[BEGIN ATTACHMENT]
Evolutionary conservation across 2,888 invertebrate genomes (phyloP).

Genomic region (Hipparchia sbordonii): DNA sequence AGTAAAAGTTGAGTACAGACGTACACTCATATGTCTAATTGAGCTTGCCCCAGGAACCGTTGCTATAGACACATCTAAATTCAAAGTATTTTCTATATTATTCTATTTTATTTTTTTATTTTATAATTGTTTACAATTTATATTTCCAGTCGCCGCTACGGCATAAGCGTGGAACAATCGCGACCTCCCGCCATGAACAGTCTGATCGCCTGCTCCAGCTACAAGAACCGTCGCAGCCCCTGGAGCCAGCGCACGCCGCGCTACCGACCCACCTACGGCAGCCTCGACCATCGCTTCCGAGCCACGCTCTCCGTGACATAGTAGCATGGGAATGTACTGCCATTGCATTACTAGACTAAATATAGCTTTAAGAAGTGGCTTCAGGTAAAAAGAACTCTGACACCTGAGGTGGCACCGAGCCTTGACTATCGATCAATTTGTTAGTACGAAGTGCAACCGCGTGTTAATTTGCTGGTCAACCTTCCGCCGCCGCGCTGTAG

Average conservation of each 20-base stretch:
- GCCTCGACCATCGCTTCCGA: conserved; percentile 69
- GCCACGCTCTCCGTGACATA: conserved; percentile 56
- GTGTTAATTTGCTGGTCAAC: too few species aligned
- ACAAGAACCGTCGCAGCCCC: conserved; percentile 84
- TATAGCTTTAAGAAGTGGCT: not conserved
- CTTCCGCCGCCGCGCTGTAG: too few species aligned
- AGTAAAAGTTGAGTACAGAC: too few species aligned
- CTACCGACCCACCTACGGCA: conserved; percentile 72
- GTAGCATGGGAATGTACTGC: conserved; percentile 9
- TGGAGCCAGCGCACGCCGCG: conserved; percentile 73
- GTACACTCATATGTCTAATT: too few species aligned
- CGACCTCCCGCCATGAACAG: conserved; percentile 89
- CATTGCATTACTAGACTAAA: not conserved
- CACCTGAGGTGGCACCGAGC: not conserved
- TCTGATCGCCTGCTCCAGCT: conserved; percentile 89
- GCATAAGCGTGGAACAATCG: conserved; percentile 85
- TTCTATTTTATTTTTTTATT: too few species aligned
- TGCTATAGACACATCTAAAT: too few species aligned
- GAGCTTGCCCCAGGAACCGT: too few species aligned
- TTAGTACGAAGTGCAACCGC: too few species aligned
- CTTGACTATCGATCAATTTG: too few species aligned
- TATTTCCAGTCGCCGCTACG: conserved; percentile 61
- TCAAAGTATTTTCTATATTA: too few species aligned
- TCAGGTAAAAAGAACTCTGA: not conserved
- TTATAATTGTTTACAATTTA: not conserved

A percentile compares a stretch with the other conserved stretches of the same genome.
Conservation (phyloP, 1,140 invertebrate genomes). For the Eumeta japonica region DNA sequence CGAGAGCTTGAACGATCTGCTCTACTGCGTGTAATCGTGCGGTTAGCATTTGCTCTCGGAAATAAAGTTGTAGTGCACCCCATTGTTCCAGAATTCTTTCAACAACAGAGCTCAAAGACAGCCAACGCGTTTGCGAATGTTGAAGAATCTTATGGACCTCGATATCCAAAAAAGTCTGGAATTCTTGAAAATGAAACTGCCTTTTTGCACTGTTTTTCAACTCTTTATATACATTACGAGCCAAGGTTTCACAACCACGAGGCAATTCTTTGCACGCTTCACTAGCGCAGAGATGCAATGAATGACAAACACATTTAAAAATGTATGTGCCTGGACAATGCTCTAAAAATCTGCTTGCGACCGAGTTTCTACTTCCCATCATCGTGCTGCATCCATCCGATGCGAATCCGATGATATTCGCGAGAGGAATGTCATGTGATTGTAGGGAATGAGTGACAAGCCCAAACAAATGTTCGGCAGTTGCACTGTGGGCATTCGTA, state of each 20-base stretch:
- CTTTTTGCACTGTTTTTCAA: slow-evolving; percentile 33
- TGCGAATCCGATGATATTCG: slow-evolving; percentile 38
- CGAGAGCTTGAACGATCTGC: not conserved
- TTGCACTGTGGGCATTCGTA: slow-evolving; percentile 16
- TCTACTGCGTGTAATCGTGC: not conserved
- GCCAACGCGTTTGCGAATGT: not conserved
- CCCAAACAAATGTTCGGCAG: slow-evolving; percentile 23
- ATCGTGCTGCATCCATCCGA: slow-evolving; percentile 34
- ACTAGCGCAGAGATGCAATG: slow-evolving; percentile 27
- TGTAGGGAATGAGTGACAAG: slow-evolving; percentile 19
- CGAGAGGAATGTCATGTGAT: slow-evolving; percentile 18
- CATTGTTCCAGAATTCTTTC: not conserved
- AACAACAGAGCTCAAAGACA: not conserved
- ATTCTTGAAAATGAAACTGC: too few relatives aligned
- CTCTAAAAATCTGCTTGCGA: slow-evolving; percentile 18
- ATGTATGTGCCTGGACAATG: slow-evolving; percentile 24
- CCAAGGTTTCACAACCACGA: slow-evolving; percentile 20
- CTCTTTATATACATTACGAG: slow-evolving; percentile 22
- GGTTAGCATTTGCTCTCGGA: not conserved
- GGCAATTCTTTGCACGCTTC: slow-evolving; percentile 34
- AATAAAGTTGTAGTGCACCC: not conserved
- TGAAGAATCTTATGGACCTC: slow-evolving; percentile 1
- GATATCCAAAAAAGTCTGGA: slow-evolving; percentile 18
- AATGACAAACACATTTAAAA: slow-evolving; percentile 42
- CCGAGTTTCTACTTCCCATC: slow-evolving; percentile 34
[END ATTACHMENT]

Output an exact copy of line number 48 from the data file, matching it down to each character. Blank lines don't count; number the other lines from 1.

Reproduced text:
- CTCTTTATATACATTACGAG: slow-evolving; percentile 22